Dear all,

thanks for the input from everyone on this topic. It is a tough case to
decide, based on our long and detailed exchanges on this subject.

But it is probably time to conclude. At INRIA, we came up with the
following observations:

- there is no enthusiastic majority for a license change to BSD/MIT,

- as solutions competing with RIOT are quasi-exclusively BSD/MIT, (L)GPL is
a way to stand out positively.

Concerning this last point, we observed that staying on the (L)GPL side
strengthens our position comparing ourselves to Linux -- which has been one
of our key non-technical arguments so far.

Furthermore, studies such as [1] show that small companies and start-ups
are going to determine IoT. More than bigger companies, such small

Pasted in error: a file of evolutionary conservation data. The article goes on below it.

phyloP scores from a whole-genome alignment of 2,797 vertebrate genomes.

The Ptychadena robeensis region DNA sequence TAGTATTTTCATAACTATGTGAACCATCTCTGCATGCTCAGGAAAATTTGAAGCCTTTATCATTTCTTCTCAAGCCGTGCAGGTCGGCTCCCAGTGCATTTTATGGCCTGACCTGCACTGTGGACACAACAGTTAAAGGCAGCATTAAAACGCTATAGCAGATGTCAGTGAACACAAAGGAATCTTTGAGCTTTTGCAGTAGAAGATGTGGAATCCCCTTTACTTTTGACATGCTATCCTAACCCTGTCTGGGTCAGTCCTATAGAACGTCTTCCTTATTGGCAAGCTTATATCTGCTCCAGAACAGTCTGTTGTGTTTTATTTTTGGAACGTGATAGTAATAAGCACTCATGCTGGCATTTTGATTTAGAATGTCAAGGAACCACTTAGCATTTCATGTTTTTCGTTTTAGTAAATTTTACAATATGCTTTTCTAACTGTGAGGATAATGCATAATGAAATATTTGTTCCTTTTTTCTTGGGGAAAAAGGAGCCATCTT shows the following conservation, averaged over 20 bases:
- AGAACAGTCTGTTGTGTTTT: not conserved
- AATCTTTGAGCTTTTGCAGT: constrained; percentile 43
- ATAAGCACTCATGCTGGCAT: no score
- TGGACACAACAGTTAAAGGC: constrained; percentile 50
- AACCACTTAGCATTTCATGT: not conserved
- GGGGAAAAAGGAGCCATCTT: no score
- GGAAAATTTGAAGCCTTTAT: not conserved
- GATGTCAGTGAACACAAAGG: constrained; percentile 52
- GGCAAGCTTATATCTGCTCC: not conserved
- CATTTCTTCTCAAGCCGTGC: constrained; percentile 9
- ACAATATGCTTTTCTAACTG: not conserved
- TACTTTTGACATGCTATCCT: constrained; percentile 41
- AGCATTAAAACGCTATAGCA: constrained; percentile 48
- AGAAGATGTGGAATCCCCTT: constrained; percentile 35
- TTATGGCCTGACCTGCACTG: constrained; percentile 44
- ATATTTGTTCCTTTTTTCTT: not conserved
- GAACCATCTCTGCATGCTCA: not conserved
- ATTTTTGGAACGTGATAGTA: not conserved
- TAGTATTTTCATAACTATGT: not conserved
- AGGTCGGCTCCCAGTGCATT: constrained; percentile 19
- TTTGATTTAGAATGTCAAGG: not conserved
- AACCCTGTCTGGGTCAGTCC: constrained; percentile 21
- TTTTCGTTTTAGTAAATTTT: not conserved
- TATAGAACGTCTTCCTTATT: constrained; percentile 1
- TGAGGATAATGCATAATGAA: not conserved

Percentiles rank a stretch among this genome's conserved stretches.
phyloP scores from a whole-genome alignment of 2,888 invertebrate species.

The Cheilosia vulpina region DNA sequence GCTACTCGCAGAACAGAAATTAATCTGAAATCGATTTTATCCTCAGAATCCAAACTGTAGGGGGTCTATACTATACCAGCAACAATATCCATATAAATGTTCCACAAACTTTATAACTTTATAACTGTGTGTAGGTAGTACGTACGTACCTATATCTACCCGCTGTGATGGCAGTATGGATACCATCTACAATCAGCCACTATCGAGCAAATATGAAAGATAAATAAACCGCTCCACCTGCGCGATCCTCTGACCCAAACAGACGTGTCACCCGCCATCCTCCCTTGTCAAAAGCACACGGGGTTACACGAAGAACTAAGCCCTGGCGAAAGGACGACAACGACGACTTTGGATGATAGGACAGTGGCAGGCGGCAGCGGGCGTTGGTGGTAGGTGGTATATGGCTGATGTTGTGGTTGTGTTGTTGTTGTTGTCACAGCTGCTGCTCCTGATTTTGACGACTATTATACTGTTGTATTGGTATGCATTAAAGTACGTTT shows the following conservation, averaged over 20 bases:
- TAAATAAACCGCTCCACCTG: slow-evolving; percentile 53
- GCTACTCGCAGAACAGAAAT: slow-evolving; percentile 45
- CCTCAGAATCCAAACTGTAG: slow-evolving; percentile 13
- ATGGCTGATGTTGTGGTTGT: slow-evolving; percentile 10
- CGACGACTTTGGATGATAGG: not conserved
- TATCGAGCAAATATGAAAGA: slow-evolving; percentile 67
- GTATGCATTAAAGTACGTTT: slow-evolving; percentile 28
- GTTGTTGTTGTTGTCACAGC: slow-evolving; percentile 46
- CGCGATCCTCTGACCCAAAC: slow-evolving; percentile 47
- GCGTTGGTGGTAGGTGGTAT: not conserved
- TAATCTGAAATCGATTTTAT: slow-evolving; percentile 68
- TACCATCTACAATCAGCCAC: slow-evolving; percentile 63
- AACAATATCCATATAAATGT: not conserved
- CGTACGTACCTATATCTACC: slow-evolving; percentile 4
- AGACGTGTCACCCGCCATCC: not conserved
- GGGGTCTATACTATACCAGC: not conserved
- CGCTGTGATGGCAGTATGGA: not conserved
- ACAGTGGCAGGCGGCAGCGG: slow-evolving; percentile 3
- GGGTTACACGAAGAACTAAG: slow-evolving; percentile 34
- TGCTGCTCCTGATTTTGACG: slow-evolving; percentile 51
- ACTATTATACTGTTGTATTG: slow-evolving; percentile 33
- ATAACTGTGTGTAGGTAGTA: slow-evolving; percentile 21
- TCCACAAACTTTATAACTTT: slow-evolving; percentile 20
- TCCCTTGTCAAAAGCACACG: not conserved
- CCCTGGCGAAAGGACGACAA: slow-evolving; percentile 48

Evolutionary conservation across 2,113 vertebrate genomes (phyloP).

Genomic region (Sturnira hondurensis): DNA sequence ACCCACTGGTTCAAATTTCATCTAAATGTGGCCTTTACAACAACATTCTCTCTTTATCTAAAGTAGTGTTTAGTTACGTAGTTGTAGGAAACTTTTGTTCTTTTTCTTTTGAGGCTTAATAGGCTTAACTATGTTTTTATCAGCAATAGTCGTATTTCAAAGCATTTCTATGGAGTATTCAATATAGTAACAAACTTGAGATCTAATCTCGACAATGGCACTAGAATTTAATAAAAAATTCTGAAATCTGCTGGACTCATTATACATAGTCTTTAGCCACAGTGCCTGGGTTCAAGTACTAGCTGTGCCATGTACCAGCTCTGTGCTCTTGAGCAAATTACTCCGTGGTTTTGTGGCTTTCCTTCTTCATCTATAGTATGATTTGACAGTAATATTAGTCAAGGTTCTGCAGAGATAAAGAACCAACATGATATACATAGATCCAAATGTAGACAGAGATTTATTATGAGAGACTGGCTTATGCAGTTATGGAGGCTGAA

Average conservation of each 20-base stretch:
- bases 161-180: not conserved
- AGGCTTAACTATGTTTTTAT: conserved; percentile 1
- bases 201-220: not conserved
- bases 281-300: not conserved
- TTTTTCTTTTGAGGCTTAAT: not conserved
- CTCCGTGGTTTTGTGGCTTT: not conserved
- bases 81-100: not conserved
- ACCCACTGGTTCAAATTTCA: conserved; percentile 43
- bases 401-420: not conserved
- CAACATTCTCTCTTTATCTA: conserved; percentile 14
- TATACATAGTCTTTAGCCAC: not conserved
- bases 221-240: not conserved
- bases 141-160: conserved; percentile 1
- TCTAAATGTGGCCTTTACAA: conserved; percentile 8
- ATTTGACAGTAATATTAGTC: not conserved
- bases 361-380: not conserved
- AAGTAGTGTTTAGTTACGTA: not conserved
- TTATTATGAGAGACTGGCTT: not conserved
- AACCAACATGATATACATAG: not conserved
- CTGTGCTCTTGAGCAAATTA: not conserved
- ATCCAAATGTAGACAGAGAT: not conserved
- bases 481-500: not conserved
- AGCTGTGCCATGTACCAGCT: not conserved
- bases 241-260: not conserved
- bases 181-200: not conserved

structures need to spread development and maintenance costs for the kernel
and all the software that is not their core business. Our analysis is that
this is more compatible with (L)GPL than with BSD/MIT.

We are of the opinion that, compared to BSD/MIT, (L)GPL will improve final
user experience, security and privacy, by hindering device lock-down,
favoring up-to-date, and field-updgradable code. We think this a more solid
base to provide a consistent, compatible, secure-by-default standard system
which developers can build upon to create trustworthy IoT applications.

Last but not least, we think that (L)GPL is a better base than BSD/MIT to
keep the community united in the mid and long run.

For these reasons, even though we still believe a switch to BSD/MIT would
facilitate RIOT's penetration rate initially, we want to continue releasing
under LGPLv2.1.

I also want to point out that even though this is basically "status quo",
we think this discussion was far from useless, because it helped clarify
where we stand, and for what.

>From our point of view, the next steps are now to set up a non-profit legal
entity for RIOT, and to put CLAs in place, allowing non-exclusive rights
for the code to this legal structure.



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